In a world facing heightened environmental and economic challenges, energy and environmental law have taken on a renewed importance. Students enrolled in the Energy and Environmental Law Concentration (the Concentration) will receive instruction and training in subject areas fundamental to the practice of energy and environmental law and in specialized courses related to their individualized career goals. The Concentration provides a robust framework to guide students seeking to acquire the substantive legal knowledge, skills, work experiences, and professional contacts important for embarking on a career in the energy and/or environmental field(s).
Faculty Concentration Advisors and Advisement
Professors James Hickey and Katrina Kuh will serve as faculty concentration advisors for this Concentration. Concentration faculty advisors may modify the Concentration requirements in exceptional circumstances upon notice to the Dean.
Guidance from a student's concentration faculty advisor is an important element of successful completion of the Concentration. A concentration faculty advisor must approve a student's enrollment in the Concentration. Students should meet with their advisor as soon as they find themselves interested in the Concentration, but in no event later than the course selection deadline for their fourth semester of study (or fifth semester of study for part-time students). Students interested in enrolling in the Concentration are strongly encouraged to take Environmental Law during their third semester of study (or fourth semester of study for part-time students). An advisor may permit a student to enroll in the Concentration after the course selection deadline for their fourth semester of study (or fifth semester of study for part-time students), but only after determining that the student can realistically meet the requirements of the Concentration prior to graduation.
Once enrolled in the Concentration, students must meet with their faculty advisor at least once per semester, prior to that semester's course selection deadline, in order to plan their course selection and review their progress in fulfilling the Concentration's requirements. A student's concentration faculty advisor must also review and approve the concentration writing requirement.
Informal tracks within the Concentration guide the student's choice of coursework. Table 1 presents Required Core Courses and Electives by track. Students must take at least two Electives from Table 1 in addition to their Required Core Courses. One of the Electives must be a skills course. All students are further required to complete a culminating experience, either through an approved externship or clinic. Participation in an approved clinic may be used to satisfy both the skills requirement and the requirement for a culminating experience.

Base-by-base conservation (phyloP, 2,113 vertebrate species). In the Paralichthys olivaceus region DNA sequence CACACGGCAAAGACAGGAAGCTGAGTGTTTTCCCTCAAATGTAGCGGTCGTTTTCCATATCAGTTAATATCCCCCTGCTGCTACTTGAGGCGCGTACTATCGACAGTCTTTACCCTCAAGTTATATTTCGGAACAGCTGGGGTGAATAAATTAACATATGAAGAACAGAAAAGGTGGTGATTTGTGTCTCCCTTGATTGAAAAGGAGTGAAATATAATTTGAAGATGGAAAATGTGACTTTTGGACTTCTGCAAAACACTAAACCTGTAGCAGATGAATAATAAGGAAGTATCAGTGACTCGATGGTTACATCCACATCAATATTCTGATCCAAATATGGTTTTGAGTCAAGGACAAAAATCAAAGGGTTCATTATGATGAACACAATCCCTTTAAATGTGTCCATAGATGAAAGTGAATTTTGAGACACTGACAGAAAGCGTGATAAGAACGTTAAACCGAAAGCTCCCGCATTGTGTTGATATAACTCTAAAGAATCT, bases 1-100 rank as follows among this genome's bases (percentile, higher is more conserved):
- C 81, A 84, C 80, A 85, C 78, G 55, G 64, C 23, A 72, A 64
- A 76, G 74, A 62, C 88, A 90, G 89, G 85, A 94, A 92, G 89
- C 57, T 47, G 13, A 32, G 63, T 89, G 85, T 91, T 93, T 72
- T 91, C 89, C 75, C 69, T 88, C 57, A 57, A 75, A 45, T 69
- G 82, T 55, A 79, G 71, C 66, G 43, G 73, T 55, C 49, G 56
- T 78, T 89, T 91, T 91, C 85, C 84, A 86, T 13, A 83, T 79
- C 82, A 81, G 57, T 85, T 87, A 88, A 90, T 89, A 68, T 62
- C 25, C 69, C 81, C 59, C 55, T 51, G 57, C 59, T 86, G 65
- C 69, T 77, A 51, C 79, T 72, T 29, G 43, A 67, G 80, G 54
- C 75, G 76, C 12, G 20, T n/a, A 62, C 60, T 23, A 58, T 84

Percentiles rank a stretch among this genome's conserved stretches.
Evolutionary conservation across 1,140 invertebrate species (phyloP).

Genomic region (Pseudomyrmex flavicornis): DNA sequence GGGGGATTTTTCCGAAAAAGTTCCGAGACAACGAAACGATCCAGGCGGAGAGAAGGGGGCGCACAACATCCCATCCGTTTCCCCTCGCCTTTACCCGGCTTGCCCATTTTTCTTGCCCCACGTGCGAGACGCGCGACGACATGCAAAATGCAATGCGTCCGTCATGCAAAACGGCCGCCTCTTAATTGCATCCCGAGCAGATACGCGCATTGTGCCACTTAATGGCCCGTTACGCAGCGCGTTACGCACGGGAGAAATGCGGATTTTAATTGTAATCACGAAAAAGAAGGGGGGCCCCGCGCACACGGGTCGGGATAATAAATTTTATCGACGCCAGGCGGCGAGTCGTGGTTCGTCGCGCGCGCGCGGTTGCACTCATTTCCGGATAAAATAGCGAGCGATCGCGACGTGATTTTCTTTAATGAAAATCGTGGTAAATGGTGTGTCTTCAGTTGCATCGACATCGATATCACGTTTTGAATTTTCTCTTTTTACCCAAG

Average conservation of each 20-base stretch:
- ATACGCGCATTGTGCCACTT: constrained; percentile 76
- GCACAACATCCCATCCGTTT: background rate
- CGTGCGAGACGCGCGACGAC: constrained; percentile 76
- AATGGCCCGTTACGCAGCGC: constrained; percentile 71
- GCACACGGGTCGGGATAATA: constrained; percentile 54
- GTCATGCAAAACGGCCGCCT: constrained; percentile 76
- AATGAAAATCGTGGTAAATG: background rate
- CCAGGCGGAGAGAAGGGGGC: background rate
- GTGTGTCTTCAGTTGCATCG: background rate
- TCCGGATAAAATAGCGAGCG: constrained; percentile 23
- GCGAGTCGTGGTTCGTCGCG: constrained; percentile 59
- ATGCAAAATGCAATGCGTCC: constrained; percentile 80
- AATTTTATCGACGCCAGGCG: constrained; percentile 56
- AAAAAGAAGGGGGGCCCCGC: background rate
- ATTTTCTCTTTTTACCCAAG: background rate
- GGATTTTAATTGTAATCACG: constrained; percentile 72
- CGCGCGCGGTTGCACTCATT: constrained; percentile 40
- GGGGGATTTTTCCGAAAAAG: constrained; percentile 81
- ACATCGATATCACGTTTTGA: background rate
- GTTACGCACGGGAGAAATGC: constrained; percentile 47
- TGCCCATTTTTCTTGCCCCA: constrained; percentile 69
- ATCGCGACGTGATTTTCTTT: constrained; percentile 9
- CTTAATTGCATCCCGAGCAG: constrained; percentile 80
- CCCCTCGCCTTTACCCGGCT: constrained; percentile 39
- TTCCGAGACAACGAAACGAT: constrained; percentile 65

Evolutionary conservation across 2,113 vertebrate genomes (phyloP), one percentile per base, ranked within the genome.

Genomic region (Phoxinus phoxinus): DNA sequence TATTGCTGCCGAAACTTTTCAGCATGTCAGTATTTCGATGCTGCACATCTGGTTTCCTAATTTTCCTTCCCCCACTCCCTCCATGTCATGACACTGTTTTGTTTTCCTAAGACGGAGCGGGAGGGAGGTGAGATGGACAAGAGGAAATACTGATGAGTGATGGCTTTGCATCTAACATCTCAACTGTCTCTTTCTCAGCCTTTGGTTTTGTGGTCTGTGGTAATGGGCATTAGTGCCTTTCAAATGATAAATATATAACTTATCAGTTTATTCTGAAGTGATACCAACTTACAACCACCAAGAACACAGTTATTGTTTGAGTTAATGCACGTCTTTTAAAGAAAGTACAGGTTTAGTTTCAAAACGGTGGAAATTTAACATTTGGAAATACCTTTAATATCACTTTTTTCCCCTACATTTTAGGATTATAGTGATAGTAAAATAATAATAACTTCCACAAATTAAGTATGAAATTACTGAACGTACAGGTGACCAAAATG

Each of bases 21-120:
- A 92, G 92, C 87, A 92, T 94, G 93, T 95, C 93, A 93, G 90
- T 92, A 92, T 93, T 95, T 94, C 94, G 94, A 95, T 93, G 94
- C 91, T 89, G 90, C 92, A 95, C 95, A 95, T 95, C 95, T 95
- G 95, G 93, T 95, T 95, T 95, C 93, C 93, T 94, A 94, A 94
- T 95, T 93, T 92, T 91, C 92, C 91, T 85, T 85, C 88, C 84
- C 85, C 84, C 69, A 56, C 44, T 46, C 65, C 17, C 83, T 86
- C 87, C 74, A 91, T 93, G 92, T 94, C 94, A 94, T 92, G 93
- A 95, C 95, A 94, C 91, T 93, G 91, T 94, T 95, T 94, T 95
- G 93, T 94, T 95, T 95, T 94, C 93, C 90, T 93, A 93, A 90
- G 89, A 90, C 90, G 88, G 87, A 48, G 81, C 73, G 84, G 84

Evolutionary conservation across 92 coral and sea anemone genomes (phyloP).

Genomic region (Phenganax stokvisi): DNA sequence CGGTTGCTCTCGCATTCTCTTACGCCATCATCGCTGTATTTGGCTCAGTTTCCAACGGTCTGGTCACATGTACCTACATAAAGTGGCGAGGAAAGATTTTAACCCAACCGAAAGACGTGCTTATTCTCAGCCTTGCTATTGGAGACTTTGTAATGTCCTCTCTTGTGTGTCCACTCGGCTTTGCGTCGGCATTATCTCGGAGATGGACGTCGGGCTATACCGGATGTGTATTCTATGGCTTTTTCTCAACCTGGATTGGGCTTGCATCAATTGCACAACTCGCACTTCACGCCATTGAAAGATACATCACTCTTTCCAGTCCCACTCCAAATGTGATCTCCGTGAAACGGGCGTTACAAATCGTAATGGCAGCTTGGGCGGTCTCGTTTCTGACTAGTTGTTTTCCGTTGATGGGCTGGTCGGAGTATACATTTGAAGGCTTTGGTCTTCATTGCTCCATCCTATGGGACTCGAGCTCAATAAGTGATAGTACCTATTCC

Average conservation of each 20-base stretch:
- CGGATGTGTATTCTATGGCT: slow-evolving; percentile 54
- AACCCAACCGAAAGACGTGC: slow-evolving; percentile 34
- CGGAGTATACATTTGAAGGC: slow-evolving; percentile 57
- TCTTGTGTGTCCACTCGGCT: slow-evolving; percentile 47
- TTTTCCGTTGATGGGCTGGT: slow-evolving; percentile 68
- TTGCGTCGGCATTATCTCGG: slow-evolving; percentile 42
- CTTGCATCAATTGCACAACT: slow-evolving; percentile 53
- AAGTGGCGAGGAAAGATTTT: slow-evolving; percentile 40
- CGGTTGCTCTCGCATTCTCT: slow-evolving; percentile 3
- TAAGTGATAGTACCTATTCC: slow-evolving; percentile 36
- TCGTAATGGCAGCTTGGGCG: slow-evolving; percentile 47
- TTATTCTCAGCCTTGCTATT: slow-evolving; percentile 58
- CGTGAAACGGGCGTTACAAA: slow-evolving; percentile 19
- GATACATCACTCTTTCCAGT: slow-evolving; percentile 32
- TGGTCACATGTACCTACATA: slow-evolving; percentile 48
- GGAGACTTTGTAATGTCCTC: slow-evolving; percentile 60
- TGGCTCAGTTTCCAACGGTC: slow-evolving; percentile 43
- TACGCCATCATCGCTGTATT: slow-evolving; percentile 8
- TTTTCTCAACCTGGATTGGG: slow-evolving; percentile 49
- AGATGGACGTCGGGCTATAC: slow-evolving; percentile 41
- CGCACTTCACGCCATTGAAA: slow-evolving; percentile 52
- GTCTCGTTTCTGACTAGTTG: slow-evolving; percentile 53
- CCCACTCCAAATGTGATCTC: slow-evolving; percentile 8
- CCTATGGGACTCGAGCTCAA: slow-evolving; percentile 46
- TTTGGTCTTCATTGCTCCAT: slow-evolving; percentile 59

The four informal tracks are described below:
- Regulatory Counselor track (federal, state regulatory agencies (e.g., US EPA, US PERC, NYSDEC), law firms, in-house counsel);
- Transactional Lawyer track (law firms with business and real estate transactional practices, in-house counsel);
- Policy and Advocacy track (government, not for profits, and political organizations); and,
- Litigation and Enforcement track (federal, state enforcement agencies (e.g., US DOJ, State Attorneys General), litigating public interest not for profits (e.g., Natural Resources Defense Council (NRDC), Earth justice), law firms (Superfund cost recovery, toxic torts practices).
These informal tracks are guides and are not mandatory. They are designed to assist students in thinking about sequencing and selection of courses. Students will work with their faculty concentration advisor to craft an appropriate mix of coursework.
A student must complete a writing requirement that would satisfy either Writing Requirement I or II in any course, or via any Journal note or Independent Study, on an energy or environmental law subject or subjects, as approved by the student's concentration faculty advisor. It is permissible for the writing used to satisfy this requirement be the same writing used by the student to satisfy another Law School requirement.
Professional Development Requirement
The Professional Development Requirement is intended to highlight opportunities for students to gain exposure to and/or experience in the energy and environmental fields outside of the classroom and ensure that students take advantage of at least one such opportunity. To satisfy the Professional Development Requirement, students must:
- Participate as a student member of a local, state or national energy and/or environmental Bar committee;
- Participate in an environmental or energy moot court competition;
- Participate in the Environmental Law Society; or
- Engage in any other professional development activity of a similar type approved by the faculty concentration advisor.
About the School
The mission of the Maurice A. Deane School of Law is to prepare, challenge and inspire our students to make a difference in the world while we advance important ideas through the legal academy, the pr ... Read More